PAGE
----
IWD 2021: Interview with Emeliana Rice-Oxley

The PETRONAS VP Exploration shares her own journey from scholarship to leadership and reflects on PETRONAS’ efforts to drive gender parity in the workforce.

Emeliana Rice-Oxley has been VP, Exploration in Upstream Business PETRONAS since April 2014. She holds a BSc in Geology from the University of South Carolina, USA, and is also a graduate of the Advanced Management Program from the Harvard Business School. The business transformation of PETRONAS Exploration and her push for gender equality earned her the recognition of 2019 Female Executive of the Year and 2020 Global Influencers 275 List by the Asia Pacific Energy Assembly and Women’s Energy Council, respectively.

What drew you to a career in the traditionally male-dominated energy sector?
I wish I had an interesting tale to tell about this, but the truth is, there was never a plan to join the oil and gas industry. My childhood ambition was to be a doctor. I was, however, very fortunate to be awarded a scholarship by PETRONAS to study in the US as soon as I completed the equivalent of the GCE-O level.  The catch, however, was that I had to choose an energy-related subject and not medicine.
You may think it would be a tough decision for me to make, but I quickly jumped on the offer.   After discussing a few options, we landed on geology and off I went to the US.  I realised, much later of course, how lucky I was because medicine wasn’t truly my ambition.  I was merely trying to live my dad’s dream.  Doing geology in the US under PETRONAS’ scholarship was the first step towards my entry into the energy industry. I did not have any qualms about it being male-dominated and I am happy to say that I have enjoyed every moment of being a part of it.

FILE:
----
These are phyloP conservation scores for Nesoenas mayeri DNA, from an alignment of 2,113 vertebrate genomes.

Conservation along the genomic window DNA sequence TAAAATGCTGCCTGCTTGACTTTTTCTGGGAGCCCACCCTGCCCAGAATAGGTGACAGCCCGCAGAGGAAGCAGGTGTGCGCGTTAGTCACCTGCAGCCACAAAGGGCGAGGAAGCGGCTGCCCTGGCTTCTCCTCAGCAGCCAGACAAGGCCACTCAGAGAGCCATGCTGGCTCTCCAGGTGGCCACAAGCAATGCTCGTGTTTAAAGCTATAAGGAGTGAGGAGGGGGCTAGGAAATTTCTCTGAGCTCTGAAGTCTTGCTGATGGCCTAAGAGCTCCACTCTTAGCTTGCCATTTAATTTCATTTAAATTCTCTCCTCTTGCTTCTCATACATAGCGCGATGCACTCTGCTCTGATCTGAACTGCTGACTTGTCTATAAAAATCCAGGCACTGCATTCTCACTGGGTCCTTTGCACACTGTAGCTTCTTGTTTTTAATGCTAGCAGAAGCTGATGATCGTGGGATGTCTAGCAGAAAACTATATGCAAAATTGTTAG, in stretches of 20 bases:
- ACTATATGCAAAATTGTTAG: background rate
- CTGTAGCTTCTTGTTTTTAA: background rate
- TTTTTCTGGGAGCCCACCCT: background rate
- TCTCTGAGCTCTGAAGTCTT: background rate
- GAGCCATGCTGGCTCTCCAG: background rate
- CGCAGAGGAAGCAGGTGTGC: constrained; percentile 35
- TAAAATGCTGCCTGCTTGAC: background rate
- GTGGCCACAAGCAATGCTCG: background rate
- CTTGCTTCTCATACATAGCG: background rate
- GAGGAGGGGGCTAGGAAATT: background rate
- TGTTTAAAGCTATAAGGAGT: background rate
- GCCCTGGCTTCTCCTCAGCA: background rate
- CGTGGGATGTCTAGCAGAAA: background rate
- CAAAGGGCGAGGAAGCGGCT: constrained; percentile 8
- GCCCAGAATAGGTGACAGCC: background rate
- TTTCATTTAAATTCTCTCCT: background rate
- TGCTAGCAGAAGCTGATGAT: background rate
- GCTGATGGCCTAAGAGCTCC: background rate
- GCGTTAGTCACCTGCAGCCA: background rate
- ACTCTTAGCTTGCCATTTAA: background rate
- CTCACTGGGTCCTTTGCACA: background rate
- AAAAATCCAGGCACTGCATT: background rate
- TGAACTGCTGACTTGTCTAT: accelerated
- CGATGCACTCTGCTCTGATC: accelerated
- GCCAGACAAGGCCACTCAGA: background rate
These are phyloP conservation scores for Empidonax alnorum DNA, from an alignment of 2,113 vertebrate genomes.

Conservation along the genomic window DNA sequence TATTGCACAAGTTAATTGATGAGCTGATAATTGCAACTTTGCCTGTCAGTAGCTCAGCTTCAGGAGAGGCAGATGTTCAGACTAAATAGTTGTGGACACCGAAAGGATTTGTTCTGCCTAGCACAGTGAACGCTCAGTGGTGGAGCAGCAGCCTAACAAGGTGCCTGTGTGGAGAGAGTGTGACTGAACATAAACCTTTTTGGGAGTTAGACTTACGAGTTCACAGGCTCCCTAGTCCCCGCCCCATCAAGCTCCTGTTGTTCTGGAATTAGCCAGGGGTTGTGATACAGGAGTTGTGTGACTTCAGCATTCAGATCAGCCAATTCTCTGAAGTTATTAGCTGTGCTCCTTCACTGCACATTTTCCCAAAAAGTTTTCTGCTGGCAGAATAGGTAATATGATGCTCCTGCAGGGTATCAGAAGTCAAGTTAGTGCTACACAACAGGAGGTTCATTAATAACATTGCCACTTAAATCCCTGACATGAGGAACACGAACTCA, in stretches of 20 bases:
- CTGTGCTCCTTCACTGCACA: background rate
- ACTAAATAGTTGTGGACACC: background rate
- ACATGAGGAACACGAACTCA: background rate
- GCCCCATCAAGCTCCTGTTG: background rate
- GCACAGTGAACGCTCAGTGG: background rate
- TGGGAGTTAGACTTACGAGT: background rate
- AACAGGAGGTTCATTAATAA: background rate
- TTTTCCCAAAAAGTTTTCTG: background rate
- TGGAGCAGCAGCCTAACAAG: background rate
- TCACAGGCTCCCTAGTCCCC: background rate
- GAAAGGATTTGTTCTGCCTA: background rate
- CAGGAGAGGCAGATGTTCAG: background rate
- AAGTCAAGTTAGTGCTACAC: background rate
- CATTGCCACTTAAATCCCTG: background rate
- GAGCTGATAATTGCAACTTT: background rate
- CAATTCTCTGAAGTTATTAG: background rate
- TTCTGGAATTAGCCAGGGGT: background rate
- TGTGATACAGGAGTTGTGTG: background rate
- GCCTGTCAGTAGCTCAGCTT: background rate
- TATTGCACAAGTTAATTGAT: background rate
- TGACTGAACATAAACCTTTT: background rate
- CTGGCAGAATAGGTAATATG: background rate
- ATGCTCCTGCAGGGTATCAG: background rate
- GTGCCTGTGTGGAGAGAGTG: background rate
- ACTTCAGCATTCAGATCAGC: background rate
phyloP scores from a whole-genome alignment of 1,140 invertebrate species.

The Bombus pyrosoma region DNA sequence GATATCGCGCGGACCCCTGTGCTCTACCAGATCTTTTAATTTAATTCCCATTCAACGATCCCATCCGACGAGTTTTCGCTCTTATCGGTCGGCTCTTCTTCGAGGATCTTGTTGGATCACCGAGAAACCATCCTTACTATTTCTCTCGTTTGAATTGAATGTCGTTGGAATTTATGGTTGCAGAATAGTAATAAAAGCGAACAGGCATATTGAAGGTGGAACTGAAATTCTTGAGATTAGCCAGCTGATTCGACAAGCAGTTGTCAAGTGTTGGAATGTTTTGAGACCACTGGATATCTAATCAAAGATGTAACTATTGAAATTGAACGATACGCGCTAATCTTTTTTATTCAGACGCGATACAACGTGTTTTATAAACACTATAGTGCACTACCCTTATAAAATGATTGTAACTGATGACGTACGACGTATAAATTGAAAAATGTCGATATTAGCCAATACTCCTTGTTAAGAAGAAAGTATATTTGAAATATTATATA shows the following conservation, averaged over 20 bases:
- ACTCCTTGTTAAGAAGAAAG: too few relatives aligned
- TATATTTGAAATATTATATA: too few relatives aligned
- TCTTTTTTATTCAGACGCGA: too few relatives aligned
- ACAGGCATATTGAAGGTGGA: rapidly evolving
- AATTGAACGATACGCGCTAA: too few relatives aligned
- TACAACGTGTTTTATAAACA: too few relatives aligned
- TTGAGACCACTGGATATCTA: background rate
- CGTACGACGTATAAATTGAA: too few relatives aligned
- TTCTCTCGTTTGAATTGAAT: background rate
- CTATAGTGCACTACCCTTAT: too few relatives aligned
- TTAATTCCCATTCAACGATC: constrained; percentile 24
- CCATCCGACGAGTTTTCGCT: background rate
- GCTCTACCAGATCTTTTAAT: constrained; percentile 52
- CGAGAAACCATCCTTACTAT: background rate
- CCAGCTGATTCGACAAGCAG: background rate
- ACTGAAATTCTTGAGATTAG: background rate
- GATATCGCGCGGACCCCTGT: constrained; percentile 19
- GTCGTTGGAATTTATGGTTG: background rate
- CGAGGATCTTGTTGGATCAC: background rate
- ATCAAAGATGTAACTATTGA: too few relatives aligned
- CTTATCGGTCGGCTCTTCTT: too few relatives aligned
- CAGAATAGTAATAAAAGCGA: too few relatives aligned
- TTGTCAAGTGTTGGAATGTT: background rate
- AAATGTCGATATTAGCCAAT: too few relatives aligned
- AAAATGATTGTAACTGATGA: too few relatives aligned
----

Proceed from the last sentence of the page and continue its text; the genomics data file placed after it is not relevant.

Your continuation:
Tell us about your leadership style.
The feedback I received from the people I work with best describes my leadership style because it is how they experience me.  In PETRONAS, our culture of Tell Me means I receive a lot of feedback because we seek, we give and act positively on feedback.  There is one piece of feedback that encapsulates the experience I want to create: “You are a leader who is always on top of things, organised and firm. You do not tolerate nonsense, yet you have a gentle and compassionate side which is absolutely wonderful”. I take this as a short description of my leadership style; I know my stuff and have high standards and expectations. I'm firm but fair and I care about people.
How do you think COVID-19 has impacted gender diversity in oil and gas?
According to McKinsey Global Institute 2020, in general, women’s jobs are found to be 1.8 times more vulnerable to this crisis than men’s jobs, with women accounting for 54% of the overall job losses.
The challenges of the pandemic disproportionately affect women, who, regardless of their seniority, are more likely to fulfil the roles of being the housekeeper, and if married with kids, the babysitter, teacher and/or caregiver at home.  For some working mothers, juggling work and home life can be a real challenge.  Unless there is empathy and support on the work front from leaders and peers, performance and well-being can be impacted.  There is also the challenge of visibility, since women make up only 1/3 of the workforce, with the number decreasing with seniority.  In a world where physical interaction is limited and virtual meeting is the norm, the challenge to be visible is greater so women need to speak up to be seen and not overlooked.